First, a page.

updatingwp

WordPress update

It is strongly recommended to update your plugins and themes to the latest versions too, as a bug in one of these can affect your whole installation. You can update both plugins and themes via Admin Dashboard > choose Plugins or Themes menu and click ‘Update now’ near the necessary plugin or theme:

updatingplugins

plugins update

updatingthemes

themes update

NOTE: it is recommended to create backups of your WordPress files and database before applying any changes.

2. Strengthen up those passwords

You will be surprised to know that there are thousands of people that use phrases like “password” or “123456” for their admin login details. Needles to say, such passwords can be easily guessed and they are on the top of the list of any dictionary attack.

The goal with your password is to make it hard for other people to guess and hard for a brute force attack to succeed. Many automatic password generators are available that can be used to create secure passwords.

https://identitysafe.norton.com/password-generator/

Things to avoid when choosing a password:

  • Any permutation of your own real name, username, company name, or name of your website.
  • A word from a dictionary, in any language.
  • A short password.
  • Any numeric-only or alphabetic-only password (a mixture of both is best)

3. Don’t use the “admin” username

The default WordPress login is ‘admin’ and most hackers know that. It should be changed to custom one with a strong password which include upper/lower keys, numbers and symbols. If you’re installing a new WordPress site, you will be asked for username during the WordPress installation process.

installing WordPress

installing WordPress


If you have already installed WordPress you can still change username.The easiest way to change your WordPress username is by creating a new user with your desired username and with the administrator user role. You will need to use a different email address than the one used by the old account.

  • To add a new user on your WordPress site, simply click on Users » Add New and fill out the form.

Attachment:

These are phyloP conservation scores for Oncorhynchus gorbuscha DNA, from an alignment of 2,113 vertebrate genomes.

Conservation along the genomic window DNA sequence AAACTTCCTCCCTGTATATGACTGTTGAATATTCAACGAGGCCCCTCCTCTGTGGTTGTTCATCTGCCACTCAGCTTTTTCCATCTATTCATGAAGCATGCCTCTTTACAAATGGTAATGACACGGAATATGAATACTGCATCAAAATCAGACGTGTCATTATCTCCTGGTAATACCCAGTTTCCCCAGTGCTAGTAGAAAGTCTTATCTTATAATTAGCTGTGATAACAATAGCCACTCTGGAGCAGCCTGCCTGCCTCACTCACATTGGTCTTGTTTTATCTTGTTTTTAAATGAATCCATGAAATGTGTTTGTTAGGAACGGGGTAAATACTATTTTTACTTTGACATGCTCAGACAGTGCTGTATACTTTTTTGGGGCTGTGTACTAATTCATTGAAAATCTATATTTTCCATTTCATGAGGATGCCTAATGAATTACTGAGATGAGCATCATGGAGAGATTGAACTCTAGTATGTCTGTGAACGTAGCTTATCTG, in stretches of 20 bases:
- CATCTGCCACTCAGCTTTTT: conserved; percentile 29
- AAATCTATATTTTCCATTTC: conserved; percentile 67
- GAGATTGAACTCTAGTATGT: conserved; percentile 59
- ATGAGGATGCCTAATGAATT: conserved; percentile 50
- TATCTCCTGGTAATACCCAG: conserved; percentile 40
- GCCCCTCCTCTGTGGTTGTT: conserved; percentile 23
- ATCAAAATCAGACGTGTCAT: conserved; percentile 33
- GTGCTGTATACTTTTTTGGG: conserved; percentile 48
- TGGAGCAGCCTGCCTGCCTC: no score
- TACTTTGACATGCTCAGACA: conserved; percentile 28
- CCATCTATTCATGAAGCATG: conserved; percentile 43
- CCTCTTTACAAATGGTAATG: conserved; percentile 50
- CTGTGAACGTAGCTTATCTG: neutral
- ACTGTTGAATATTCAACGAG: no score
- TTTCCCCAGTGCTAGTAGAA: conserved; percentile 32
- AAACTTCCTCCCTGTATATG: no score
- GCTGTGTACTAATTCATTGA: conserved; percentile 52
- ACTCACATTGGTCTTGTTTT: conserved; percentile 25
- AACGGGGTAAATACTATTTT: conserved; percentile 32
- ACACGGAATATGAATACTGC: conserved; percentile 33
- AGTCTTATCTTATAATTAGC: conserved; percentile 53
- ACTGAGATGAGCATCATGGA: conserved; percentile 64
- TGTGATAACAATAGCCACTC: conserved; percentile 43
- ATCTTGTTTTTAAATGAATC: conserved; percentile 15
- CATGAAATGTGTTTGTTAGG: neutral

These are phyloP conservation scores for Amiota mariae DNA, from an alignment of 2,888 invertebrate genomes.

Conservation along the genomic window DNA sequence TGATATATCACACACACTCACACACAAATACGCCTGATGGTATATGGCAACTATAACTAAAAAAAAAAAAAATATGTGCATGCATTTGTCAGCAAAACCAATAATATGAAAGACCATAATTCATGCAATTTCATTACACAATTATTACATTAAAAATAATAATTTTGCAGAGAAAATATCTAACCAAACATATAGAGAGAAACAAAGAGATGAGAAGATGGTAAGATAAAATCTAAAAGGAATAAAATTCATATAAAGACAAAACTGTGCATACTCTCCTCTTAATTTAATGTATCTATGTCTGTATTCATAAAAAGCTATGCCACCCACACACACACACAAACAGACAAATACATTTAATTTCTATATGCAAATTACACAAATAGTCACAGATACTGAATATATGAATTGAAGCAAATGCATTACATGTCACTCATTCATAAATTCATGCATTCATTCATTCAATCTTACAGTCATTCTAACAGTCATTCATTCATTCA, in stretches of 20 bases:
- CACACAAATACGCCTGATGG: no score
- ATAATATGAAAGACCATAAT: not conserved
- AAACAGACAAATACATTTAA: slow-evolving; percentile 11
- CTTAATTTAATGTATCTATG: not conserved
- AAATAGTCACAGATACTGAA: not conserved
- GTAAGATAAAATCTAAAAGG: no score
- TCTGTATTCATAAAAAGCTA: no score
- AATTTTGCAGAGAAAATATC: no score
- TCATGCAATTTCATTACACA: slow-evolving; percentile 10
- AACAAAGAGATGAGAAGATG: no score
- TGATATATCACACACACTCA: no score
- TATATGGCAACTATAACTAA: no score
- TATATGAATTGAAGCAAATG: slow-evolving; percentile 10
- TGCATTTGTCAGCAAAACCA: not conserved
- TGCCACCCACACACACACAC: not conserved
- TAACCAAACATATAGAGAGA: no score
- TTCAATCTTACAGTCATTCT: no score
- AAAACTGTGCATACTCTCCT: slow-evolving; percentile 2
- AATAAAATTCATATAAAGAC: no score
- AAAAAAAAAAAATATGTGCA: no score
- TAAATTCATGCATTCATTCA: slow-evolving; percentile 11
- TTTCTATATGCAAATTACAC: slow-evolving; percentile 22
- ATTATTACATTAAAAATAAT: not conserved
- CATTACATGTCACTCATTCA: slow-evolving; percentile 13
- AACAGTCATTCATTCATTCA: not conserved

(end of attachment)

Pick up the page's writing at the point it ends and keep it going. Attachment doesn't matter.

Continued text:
add-new-user-wordpress

  • Add a new user with Administrator role, make sure you use a strong password.
  • Now you need to logout and then login with the new user account you just created.
  • Go to the Users section and click on the Delete link under your old username

    delete-user-wp

    add user

While deleting your old user, WordPress will ask what you want to do with their content. Make sure that you click on Attribute all content to:’ option and then select the new user you just created. Click on the ‘Confirm Deletion’ button to delete the old user account.

attribute-content-newuser

delete user

That’s all you have successfully changed your WordPress username

4. Protect your WordPress Admin Area

Keeping “wp-admin” folder protected adds an extra layer of protection. Whoever attempts to access files or directory after “wp-admin” will be prompt to login.

Protecting your “wp-admin” folder with login and password can be done in several ways:

4.1. WordPress plugin

Using the WordPress AskApache Password Protect plugin.

4.2. cPanel

You can set protection easily on any folder via cPanel’s Password Protect Directories

  •  Go to cPanel > Security > Password Protect Directories to access a list of your site’s folders:
Password Protect Directories

Password Protect Directories

  • Choose the directory you wish to protect and click on it
Password Protect Directories

Password Protect Directories

Put a tick on Password protect this directory and name your protected directory, insert the username and password and click on Add or Modify the Authorized User button to save your changes:

4.3. .htaccess + htpasswd

Creating a password-protected folder can also be done easily by setting the folders you want to protect inside .htaccess and users allowed to access inside .htpasswd.

The best you can do is to get our home IP address (you can use a site like whatismyip.com for that) and add these lines to the .htaccess file in your WordPress admin folder replacing xx.xxx.xxx.xxx with your IP address.

<Files wp-login.php>
order deny,allow
Deny from all
Allow from xx.xxx.xxx.xxx
</Files>